Do you love your front walkway? Does it reflect your personal style or add character to your house? Or has it been long forgotten and you don’t even notice it anymore. A front walkway can greatly impact your home’s curb appeal and back and side walkways are key for functionality and flow so in this blog post Tilly is breaking down different types of walkways and the costs associated with them!
*Note that costs can vary based on where you are shopping and where you live! Below we have broken down approximate costs by price per square foot.
Brick: We love brick for its old world charm. Brick is a great classic option and can be laid in a variety of different patterns, herringbone, basket-weave, running bond, and stacked bond patterns to fit different styles. Reclaimed brick can be a great way to add character to a new landscape. Brick also generally pairs nicely with other materials such as bluestone and granite.
Due to it’s somewhat porous nature brick can get slippery over time and may require power washing. Bricks can be dry laid (on a sand/cement mix base with flexible joints) or wet laid (on a concrete base with cement joints).
Budget Range: $14-$18/sf
Bluestone: A very traditional and widely used stone in the northeast and midwest. As this is a natural product the color and quality can vary greatly depending on the quarry from a lilac purple to dusty brown, but is most commonly a grey blue color. Be specific and ask for samples when installing a bluestone walkway to be sure you like the material available.
Bluestone can also be laid in many different configurations from a random rectangular pattern to a large cross hatched. The product comes in both rectangular sizes and irregular pieces. Using irregular stone will give a less formal look.
Budget Range: $18-$28/sf
Other Natural Stones: There are a multitude of other natural stones. We recommend trying to stick to what is indigeouns to the region to give your landscape local context and be sure the stone will hold up in your location. We love limestone, sandstone, travertine, granite, marble, and quartzite.
Budget Range: $18-$28/sf
Pavers: Pavers are dyed concrete products and can be found in a wide variety of colors, shapes, and sizes to match your design aesthetic. Pavers are almost always dry laid. Be sure to use a polymeric sand for the joints to deter weeds.
Budget Range: $14-$26/sf
Porcelain: Some wonderful exterior grade porcelain tiles have been developed recently that are weather resistant and not slippery. Generally they lend a more modern look with very regular grains, patterns, and joints. They are generally laid with a 4” concrete base and dry sand/cement setting bed.
Budget Range: $21-$30/sf
Gravel: Gravel is a low cost and can be a nice, informal option. You can also place stepping stones down within gravel to give it additional character. Be sure to use an edge restraint such as steel edging, cobblestone curbing, or other material to prevent the gravel from spreading into the surrounding landscape. We also recommend selecting a small size gravel – ¼” to ⅜”. Lastly, use a geotextile weed barrier below the gravel to prevent plant growth and provide some stability to the path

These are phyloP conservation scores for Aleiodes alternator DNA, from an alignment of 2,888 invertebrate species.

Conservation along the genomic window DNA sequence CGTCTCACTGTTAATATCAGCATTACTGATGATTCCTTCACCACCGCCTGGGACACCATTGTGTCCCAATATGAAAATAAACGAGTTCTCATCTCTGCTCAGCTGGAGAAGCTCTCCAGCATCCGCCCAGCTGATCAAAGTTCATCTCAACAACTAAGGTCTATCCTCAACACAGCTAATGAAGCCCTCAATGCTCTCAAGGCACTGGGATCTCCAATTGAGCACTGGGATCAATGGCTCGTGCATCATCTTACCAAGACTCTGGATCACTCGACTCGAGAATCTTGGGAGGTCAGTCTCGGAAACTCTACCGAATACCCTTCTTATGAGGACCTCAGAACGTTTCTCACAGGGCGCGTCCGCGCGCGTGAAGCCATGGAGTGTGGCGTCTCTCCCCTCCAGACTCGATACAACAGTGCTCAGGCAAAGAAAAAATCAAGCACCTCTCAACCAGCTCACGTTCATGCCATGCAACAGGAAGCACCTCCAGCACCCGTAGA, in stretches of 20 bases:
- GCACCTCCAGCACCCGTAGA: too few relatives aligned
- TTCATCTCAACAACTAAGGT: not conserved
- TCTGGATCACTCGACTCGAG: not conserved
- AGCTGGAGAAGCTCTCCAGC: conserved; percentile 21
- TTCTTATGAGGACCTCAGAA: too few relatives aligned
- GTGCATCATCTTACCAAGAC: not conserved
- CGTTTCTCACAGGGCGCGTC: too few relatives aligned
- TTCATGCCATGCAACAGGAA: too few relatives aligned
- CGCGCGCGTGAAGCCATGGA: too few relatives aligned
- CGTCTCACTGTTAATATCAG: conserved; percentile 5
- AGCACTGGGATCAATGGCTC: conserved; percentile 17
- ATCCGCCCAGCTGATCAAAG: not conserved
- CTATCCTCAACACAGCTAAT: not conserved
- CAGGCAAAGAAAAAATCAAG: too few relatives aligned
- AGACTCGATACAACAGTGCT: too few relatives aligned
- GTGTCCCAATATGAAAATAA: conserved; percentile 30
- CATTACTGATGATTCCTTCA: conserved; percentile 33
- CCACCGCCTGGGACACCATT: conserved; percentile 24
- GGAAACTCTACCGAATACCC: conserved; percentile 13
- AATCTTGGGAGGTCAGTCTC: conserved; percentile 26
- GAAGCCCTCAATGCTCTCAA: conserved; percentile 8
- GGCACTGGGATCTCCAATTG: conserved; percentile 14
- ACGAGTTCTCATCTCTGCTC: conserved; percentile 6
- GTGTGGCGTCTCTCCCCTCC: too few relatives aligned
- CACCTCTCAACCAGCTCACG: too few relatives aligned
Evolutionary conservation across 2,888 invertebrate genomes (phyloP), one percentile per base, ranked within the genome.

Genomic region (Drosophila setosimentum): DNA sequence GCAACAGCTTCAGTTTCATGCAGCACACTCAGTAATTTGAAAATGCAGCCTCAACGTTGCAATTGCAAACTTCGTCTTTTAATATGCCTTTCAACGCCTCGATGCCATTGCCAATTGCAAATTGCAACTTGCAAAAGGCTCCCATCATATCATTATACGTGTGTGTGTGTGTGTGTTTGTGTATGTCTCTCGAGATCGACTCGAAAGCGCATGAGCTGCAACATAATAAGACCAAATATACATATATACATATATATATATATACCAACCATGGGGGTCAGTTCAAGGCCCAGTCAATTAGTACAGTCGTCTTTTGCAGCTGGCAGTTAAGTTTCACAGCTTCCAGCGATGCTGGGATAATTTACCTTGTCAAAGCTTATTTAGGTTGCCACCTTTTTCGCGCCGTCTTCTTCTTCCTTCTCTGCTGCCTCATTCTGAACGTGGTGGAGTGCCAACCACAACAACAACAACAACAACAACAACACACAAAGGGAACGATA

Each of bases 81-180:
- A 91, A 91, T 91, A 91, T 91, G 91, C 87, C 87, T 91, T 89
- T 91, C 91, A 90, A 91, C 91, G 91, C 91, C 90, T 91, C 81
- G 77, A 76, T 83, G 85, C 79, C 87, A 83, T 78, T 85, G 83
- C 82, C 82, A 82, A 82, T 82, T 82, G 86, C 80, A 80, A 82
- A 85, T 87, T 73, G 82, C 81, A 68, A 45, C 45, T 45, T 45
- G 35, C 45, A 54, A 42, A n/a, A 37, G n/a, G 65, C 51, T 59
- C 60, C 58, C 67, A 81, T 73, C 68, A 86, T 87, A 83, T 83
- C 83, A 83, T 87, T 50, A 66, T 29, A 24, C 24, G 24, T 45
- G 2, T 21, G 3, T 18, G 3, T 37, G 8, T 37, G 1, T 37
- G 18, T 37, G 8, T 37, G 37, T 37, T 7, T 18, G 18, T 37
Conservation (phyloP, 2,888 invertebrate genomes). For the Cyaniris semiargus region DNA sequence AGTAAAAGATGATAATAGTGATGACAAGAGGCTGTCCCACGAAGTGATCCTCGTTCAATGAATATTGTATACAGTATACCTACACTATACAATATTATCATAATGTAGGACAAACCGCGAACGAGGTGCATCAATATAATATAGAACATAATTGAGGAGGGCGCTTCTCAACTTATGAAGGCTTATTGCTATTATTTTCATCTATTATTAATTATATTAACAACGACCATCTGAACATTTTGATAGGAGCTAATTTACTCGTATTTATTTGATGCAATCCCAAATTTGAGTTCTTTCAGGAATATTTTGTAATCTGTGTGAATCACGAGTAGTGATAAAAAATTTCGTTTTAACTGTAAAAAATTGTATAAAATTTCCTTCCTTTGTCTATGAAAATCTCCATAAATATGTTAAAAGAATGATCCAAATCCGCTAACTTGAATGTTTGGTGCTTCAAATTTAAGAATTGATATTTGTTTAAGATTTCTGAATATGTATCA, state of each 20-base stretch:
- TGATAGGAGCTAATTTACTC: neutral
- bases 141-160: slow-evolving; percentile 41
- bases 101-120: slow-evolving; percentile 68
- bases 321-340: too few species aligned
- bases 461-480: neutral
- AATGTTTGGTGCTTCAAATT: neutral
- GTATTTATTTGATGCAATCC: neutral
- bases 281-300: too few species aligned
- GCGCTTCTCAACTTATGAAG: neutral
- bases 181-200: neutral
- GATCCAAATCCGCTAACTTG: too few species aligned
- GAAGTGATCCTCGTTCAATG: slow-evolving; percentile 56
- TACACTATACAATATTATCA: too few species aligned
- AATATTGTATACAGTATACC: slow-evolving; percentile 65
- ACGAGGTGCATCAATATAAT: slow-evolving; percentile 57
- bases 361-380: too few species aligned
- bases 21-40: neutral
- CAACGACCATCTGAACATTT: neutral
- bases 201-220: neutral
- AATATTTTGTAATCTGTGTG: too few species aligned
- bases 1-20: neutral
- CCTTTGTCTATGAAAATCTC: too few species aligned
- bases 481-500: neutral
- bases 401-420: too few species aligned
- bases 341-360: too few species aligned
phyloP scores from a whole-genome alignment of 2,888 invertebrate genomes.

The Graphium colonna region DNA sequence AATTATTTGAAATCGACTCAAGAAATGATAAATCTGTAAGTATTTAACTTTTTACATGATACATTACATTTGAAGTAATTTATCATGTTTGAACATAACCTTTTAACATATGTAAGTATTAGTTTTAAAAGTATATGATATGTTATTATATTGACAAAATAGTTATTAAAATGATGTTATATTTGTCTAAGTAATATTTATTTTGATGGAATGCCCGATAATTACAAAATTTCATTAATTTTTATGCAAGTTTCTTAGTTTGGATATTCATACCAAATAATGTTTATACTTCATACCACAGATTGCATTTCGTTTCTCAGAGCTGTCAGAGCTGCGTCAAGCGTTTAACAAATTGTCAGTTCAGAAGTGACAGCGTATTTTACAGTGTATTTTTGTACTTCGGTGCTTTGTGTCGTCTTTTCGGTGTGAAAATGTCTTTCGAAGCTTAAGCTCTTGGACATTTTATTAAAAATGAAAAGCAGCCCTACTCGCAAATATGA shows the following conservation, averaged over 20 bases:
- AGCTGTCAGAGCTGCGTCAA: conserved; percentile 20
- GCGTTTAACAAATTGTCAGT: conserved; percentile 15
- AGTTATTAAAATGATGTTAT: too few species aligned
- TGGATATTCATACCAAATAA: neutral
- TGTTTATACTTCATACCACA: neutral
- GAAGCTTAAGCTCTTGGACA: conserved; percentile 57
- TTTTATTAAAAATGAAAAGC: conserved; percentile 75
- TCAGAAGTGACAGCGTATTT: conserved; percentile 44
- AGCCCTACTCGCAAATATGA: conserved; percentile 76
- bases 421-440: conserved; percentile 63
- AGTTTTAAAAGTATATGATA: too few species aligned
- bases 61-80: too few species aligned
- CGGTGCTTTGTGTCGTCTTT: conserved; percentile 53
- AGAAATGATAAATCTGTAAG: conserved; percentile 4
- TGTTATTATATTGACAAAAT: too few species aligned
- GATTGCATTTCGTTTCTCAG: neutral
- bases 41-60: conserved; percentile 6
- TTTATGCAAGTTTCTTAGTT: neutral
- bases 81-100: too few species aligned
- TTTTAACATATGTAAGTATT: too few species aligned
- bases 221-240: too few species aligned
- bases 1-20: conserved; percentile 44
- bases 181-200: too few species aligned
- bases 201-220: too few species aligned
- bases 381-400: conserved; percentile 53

Budget Range: $8-$15/sf
Stepping Stones: Stepping stones can be made out of any material, although we don’t recommend pieces smaller than 18×18”. Examples of materials include irregular fieldstone, natural stone (bluestone, limestone, etc), reclaimed granite curbing, or particularly old school – tree trunk slices.
Budget Range: $10-$20/sf
Concrete: In general, concrete is a very versatile product. A concrete walkway can be as simple as a traditional sidewalk or stamped and dyed to look just like a natural stone. In general concrete has a more modern feel and must be poured with intentional expansion joints to allow for expansion and contraction due to changes in temperature. Some things to think about when installing a concrete walk:
- Color – there are lots of great additives and stains that can add character to the traditionally white/grey material.
- Finish – the traditional finish is called “broom” (precisely because it’s done with a broom!) and is designed to be simple and non-slip. But concrete can be troweled, polished, stamped, honed, etc
- Aggregate – small pebbles or gravel can be rolled into a wet concrete surface to give it different colors and textures.
Budget Range: $10-$20/sf
Mulch or Wood Chips: Mulch is a good option for a natural looking walkway – perhaps through a garden area. This is also a great DIY option for homeowners. A mulch walkway can be edged but isn’t necessary. A classic “woodsy” edging is small logs running parallel to the path. A mulch pathway may require refreshing every few years depending on foot traffic and weed pressure.
Budget Range: $5-$10/sf
Let us know if there is a walkway we’ve forgotten that you’d like to know more about!